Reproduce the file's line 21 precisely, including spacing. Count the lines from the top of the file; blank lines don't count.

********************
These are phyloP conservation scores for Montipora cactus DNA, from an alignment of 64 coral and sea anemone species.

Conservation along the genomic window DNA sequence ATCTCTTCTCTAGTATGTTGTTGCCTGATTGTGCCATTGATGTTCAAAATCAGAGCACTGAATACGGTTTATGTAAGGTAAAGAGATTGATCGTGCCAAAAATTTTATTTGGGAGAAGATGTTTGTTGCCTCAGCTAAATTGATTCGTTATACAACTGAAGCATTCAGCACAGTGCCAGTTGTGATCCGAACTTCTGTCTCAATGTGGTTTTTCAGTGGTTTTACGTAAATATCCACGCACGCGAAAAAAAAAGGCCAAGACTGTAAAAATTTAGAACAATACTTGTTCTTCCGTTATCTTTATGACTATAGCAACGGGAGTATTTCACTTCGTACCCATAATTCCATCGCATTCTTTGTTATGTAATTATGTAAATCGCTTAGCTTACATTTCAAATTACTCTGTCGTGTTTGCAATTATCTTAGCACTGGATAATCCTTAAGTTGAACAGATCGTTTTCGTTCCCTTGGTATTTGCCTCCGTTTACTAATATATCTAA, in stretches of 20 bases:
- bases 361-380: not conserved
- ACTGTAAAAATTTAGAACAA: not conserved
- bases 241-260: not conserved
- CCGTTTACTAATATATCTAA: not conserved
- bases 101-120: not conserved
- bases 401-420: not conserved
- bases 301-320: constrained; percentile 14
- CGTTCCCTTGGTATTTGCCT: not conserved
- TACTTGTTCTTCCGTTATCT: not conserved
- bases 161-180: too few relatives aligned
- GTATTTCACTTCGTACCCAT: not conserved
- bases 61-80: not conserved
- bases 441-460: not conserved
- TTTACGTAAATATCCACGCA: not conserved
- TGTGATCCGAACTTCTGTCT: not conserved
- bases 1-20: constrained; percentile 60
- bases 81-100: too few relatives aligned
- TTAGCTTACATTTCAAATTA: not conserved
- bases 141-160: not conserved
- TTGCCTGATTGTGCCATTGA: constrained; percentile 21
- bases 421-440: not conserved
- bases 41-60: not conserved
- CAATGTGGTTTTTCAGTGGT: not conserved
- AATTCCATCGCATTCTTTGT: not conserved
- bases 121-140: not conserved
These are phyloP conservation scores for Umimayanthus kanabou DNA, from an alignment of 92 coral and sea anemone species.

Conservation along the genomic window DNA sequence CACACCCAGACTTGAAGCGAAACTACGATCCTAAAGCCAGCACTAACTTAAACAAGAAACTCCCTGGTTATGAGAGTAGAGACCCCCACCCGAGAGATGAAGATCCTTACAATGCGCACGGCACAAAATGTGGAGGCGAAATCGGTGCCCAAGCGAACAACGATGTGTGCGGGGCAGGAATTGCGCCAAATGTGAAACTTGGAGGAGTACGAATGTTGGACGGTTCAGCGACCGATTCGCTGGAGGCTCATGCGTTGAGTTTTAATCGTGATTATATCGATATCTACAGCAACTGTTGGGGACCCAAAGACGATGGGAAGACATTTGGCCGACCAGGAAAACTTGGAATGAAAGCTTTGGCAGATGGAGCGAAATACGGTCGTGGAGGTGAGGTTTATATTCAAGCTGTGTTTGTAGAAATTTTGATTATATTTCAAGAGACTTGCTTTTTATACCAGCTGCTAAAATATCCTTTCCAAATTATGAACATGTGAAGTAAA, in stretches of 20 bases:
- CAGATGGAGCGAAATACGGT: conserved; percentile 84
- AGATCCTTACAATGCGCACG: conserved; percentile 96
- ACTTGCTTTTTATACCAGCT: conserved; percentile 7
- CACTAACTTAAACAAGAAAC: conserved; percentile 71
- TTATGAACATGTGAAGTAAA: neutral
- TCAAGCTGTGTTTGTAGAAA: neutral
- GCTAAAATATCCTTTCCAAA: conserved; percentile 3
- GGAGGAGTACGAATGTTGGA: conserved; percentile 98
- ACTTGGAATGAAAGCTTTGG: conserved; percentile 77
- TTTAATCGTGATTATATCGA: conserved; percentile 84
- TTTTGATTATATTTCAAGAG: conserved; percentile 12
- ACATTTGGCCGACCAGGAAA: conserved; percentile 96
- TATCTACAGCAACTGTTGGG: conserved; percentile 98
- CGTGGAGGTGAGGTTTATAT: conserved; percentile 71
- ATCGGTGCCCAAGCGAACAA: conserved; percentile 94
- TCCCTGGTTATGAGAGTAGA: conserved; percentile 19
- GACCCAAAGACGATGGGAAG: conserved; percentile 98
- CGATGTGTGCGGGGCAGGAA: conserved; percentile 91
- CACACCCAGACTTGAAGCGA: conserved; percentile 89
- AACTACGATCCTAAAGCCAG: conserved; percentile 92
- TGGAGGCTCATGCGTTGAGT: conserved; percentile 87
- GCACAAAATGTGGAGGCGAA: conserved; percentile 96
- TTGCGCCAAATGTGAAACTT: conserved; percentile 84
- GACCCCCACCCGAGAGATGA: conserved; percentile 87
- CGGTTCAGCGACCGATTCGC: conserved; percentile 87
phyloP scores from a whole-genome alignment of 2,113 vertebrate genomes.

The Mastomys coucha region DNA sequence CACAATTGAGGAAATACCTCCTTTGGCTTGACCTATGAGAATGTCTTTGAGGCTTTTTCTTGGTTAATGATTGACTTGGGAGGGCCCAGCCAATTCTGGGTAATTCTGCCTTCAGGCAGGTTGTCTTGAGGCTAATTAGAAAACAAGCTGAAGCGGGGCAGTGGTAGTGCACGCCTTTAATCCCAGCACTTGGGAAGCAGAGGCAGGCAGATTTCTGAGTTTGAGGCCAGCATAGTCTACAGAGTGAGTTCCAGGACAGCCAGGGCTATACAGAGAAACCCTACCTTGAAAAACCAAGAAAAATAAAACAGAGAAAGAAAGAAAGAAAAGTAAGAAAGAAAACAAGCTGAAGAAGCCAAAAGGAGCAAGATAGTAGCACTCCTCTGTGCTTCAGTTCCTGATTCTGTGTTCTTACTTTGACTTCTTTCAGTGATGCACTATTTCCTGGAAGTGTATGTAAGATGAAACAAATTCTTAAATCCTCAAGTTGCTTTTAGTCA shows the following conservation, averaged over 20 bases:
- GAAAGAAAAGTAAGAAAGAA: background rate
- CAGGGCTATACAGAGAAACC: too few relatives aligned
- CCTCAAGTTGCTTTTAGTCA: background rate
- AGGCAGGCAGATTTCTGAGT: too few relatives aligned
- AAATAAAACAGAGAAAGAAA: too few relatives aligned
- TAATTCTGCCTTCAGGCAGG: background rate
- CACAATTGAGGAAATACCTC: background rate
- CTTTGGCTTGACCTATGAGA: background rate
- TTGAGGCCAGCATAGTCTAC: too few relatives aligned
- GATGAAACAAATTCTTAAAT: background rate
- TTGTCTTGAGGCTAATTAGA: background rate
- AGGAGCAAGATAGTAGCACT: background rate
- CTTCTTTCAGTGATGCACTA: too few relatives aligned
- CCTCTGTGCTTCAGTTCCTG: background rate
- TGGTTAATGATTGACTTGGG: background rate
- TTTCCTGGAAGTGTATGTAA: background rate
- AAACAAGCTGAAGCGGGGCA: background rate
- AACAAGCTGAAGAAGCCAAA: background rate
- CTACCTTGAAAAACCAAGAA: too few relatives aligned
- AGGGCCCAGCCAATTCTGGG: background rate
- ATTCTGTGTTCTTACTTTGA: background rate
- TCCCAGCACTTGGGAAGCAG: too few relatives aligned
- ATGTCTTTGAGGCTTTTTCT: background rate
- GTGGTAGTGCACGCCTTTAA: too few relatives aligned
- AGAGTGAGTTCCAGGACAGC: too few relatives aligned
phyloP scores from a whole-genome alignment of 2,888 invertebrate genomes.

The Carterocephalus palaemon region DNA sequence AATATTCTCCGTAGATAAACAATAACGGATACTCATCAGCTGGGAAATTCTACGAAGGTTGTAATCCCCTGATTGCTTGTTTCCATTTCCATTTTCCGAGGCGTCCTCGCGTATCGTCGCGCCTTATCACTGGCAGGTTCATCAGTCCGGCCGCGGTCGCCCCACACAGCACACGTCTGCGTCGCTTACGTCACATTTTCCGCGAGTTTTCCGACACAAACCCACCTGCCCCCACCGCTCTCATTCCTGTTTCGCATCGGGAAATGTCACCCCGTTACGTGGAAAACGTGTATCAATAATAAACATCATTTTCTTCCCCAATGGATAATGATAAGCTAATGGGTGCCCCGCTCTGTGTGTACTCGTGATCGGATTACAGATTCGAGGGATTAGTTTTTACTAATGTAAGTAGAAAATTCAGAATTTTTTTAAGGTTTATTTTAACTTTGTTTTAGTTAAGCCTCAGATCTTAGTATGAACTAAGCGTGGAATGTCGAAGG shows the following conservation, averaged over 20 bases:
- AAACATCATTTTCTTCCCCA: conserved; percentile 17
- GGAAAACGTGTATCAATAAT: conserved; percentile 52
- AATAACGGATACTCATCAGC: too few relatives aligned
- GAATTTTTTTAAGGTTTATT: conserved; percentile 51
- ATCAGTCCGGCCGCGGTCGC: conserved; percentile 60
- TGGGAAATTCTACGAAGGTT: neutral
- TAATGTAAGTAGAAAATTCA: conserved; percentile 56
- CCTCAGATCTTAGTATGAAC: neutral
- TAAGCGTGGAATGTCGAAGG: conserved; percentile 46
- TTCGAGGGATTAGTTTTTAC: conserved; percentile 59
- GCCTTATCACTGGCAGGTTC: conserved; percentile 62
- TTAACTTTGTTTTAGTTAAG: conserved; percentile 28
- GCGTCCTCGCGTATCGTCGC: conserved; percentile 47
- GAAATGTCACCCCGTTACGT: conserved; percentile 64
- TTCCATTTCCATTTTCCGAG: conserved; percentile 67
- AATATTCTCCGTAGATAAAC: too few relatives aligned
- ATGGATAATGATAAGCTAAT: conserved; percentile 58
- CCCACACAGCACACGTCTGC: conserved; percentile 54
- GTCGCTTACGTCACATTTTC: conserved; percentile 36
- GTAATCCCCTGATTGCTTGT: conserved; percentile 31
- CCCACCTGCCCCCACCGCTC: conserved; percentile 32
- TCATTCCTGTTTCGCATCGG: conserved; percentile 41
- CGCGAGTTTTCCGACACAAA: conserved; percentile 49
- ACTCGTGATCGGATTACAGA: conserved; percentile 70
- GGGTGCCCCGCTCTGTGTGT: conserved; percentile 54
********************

- bases 141-160: not conserved